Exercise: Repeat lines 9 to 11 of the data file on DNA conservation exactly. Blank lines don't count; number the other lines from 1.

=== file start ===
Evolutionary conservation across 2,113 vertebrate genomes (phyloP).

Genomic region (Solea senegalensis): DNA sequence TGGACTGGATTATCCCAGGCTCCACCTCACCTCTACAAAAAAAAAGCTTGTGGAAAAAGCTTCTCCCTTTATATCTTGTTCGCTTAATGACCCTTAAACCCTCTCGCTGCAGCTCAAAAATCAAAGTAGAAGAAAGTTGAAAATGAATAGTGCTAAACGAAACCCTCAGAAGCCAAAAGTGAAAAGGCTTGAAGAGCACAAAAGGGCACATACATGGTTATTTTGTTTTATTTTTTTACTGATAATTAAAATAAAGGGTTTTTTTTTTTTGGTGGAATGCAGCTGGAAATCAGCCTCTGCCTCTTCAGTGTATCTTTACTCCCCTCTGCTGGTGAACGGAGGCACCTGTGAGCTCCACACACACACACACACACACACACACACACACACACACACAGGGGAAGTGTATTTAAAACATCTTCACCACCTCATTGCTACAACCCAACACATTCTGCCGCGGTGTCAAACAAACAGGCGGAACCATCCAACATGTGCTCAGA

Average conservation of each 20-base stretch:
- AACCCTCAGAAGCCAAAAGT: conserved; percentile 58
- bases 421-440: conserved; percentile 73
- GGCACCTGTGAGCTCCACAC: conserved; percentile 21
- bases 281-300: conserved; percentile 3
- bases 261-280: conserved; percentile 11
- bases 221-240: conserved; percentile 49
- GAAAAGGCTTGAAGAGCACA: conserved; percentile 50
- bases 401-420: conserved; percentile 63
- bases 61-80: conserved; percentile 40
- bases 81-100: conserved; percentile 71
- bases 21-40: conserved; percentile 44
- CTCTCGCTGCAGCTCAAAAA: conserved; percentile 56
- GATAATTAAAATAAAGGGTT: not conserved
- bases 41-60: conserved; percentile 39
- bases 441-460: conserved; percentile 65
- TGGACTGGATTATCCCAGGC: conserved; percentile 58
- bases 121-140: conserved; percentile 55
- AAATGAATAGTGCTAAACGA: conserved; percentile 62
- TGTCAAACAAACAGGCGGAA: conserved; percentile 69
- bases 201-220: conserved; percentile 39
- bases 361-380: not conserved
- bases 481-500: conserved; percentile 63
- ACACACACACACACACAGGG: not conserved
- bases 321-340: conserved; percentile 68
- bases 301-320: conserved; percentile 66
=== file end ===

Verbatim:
- bases 221-240: conserved; percentile 49
- GAAAAGGCTTGAAGAGCACA: conserved; percentile 50
- bases 401-420: conserved; percentile 63